According to a recent study, lung carcinoma in situ lesions that develop into invasive tumors have a molecular signature distinct from those that spontaneously regress. These findings may aid in the development of a test to identify high-risk tumors that require therapeutic intervention.
Historically, it has been difficult to distinguish between lung carcinoma in situ lesions that will progress to invasive squamous cell carcinoma and those that will spontaneously regress. However, a recent paper in Nature Medicine describes molecular signatures that clinicians may someday use to identify high-risk lesions requiring intervention.
“Our work shows that many changes observed in cancer are present much earlier in the disease process than previously thought,” says Sam Janes, MRCP, PhD, of University College London (UCL), UK, the study's senior author.
In the study, 85 patients with carcinoma in situ lesions underwent biopsies, after which they received an autofluorescence bronchoscopy every 4 months and a CT scan every 12 months. After determining which lesions progressed to cancer and which regressed, the researchers analyzed the biopsies for those lesions; biopsies for lesions that remained stable were not analyzed. Of 129 biopsies analyzed, whole-genome sequencing was performed on 39, methylation data gathered from 87, and gene-expression data collected from 51. (Some patients had multiple biopsies, and some samples were analyzed in multiple ways.)
The researchers found a complex set of alterations present in lesions that progressed to cancer. “There is not a clear, binary molecular switch,” explains co–lead author Adam Pennycuick, MRCP, also of UCL. “However, we do present predictive models which use sets of genes, methylation probes, or copy-number changes to predict a lesion's outcome.”
Although these predictive models could not be tested on an independent set of lung carcinoma in situ lesions, researchers did test their ability to categorize lung cancer samples from The Cancer Genome Atlas (TCGA). An assay measuring methylation at 141 probes to identify tumors matched TCGA's lung cancer versus control classifications with an AUC of 0.99. Similarly, an assay examining expression of 291 genes classified lung cancer versus controls with an AUC of 0.81, and an assay assessing copy number at 154 sites had an AUC of 0.98.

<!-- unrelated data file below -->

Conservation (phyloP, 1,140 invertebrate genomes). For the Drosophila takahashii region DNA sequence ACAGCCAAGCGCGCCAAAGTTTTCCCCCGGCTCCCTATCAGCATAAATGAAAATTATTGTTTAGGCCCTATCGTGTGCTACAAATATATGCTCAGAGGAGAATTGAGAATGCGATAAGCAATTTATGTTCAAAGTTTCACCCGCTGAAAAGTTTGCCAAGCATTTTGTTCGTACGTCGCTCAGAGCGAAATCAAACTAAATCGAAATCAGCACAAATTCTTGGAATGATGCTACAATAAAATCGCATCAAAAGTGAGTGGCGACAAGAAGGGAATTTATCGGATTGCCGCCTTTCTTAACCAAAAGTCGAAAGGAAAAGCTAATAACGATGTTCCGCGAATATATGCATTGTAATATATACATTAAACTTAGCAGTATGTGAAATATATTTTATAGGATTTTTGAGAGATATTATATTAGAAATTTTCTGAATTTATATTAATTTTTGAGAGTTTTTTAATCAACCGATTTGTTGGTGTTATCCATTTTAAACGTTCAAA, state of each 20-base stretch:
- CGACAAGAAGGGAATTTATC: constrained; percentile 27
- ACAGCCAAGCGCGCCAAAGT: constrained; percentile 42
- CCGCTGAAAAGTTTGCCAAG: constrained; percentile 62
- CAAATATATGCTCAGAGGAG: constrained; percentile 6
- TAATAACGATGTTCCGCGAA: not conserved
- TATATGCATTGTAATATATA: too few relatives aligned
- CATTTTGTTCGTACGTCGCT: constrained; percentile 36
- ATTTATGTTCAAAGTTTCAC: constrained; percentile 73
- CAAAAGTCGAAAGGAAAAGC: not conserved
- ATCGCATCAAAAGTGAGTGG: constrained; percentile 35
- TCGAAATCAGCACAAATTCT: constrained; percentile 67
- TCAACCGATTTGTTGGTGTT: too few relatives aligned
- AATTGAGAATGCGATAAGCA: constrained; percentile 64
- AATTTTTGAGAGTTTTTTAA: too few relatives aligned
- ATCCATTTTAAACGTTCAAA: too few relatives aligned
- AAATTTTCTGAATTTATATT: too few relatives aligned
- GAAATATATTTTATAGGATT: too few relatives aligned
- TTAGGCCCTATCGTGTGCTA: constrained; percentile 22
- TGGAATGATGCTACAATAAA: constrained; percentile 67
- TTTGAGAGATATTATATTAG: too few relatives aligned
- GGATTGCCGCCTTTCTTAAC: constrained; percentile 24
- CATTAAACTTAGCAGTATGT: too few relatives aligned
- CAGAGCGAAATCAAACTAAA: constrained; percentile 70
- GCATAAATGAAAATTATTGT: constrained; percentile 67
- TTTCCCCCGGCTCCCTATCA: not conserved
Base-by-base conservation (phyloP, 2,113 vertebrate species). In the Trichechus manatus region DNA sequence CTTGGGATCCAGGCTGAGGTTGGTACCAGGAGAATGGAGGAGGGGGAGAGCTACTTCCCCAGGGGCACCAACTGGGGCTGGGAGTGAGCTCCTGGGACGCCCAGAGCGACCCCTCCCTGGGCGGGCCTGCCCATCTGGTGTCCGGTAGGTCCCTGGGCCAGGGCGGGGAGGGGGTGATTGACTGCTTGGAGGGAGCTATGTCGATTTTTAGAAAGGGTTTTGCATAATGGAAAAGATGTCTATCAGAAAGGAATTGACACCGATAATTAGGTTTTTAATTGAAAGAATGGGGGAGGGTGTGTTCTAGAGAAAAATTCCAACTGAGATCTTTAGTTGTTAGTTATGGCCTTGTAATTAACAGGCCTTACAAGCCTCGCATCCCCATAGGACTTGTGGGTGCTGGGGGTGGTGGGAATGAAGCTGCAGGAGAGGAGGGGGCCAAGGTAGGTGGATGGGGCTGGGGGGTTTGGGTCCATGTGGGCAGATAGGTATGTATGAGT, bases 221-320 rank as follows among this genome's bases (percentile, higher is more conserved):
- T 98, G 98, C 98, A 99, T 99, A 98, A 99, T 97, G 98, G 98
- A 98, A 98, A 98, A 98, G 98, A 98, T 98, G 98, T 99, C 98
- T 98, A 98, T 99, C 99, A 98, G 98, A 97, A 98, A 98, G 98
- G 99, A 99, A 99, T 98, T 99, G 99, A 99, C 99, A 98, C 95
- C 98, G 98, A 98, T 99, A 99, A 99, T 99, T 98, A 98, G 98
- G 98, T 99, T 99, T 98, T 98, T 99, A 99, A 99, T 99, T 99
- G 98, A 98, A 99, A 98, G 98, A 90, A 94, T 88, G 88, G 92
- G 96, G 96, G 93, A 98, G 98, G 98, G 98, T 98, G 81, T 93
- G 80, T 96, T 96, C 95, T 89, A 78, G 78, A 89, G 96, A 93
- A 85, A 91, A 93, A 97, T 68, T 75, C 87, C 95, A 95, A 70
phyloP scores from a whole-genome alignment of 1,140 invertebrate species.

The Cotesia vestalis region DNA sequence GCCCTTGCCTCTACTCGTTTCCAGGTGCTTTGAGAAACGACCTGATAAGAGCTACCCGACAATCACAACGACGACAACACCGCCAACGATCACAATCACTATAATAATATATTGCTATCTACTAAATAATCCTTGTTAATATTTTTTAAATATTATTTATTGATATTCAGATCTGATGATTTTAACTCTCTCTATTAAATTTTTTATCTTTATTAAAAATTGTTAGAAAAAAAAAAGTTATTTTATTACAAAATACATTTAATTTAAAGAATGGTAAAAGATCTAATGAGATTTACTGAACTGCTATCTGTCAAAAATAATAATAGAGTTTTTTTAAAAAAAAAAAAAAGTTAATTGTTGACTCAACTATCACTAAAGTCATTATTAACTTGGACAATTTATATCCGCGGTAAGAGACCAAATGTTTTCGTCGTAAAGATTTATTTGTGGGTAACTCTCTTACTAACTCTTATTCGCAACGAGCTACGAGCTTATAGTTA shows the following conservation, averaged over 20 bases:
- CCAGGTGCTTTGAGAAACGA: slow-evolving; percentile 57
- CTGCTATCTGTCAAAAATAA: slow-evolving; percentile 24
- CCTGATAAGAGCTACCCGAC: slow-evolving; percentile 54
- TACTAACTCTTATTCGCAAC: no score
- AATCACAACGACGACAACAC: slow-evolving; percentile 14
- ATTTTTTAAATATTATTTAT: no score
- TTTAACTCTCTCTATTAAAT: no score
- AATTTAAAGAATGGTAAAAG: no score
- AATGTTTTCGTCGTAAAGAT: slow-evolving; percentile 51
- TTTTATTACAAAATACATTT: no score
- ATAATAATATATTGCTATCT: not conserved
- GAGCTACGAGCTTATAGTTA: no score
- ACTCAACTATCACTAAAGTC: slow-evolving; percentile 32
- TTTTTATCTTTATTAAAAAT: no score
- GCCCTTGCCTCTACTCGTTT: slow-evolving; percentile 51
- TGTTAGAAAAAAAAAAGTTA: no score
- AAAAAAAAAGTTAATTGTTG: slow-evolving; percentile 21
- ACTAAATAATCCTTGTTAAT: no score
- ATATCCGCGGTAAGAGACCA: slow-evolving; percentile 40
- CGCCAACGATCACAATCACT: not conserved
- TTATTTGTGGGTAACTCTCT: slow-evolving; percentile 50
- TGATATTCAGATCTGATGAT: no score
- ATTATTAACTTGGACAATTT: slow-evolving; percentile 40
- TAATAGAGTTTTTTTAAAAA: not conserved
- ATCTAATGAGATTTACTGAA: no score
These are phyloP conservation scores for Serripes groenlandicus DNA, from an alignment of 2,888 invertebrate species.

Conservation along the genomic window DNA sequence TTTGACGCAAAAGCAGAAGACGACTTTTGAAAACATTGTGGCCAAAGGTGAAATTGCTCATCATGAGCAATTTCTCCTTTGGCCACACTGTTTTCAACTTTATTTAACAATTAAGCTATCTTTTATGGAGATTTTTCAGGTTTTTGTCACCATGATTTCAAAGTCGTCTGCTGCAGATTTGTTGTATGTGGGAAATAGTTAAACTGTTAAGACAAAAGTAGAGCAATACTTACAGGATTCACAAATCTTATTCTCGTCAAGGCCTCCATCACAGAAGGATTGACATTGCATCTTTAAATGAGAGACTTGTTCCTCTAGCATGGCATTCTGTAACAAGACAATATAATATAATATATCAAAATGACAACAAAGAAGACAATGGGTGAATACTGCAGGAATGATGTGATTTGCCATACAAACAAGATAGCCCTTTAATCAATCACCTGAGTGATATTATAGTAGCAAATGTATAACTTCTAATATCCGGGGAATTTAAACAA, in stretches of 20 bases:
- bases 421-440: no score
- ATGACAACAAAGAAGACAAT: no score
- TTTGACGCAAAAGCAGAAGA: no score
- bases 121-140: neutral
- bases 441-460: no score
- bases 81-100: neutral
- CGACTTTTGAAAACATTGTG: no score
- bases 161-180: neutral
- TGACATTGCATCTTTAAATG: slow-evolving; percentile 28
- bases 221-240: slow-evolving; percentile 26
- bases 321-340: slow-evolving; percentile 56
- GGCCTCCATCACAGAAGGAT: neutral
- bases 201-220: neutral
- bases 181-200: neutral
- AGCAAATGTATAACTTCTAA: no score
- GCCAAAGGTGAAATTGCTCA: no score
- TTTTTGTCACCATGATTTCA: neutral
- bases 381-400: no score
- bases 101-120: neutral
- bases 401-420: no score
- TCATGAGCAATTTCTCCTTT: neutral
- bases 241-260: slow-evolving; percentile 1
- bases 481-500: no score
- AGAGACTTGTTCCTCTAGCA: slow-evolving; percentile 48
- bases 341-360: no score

Such predictive models could transform patient care. Although only half of carcinoma in situ lesions become cancerous, many patients undergo radiation therapy or have part or all of a lung removed, notes UCL's Vitor Teixeira, PhD, co–lead author. Identifying the lesions most likely to develop into invasive tumors could help minimize unnecessary treatment.
As CT-based lung cancer screening grows more common and more lesions are detected, such predictive models would become increasingly valuable, says Geoffrey Oxnard, MD, of Dana-Farber Cancer Institute in Boston. “Methods like the proposed tests will be essential to figure out which concerning areas require intervention.”
Currently, Janes and colleagues are working with an international team to test their predictive models in a prospective trial. The team is also delving into how the molecular changes identified in the study drive cancer progression. “This could allow us to not only treat lung cancer, but potentially prevent it from ever emerging,” Janes says.
In the future, another common type of precancerous lesion in the lung—adenocarcinoma in situ—will need to be investigated, says Oxnard. Because the typical location of these lesions makes them more difficult to biopsy than squamous carcinoma in situ, they are harder to study. However, adenocarcinomas are more common in the United States than squamous cell carcinomas, making it especially important to see whether analytic methods similar to the ones used here can reveal “which adenocarcinoma in situ lesions are at high risk for progression.” –Kristin Harper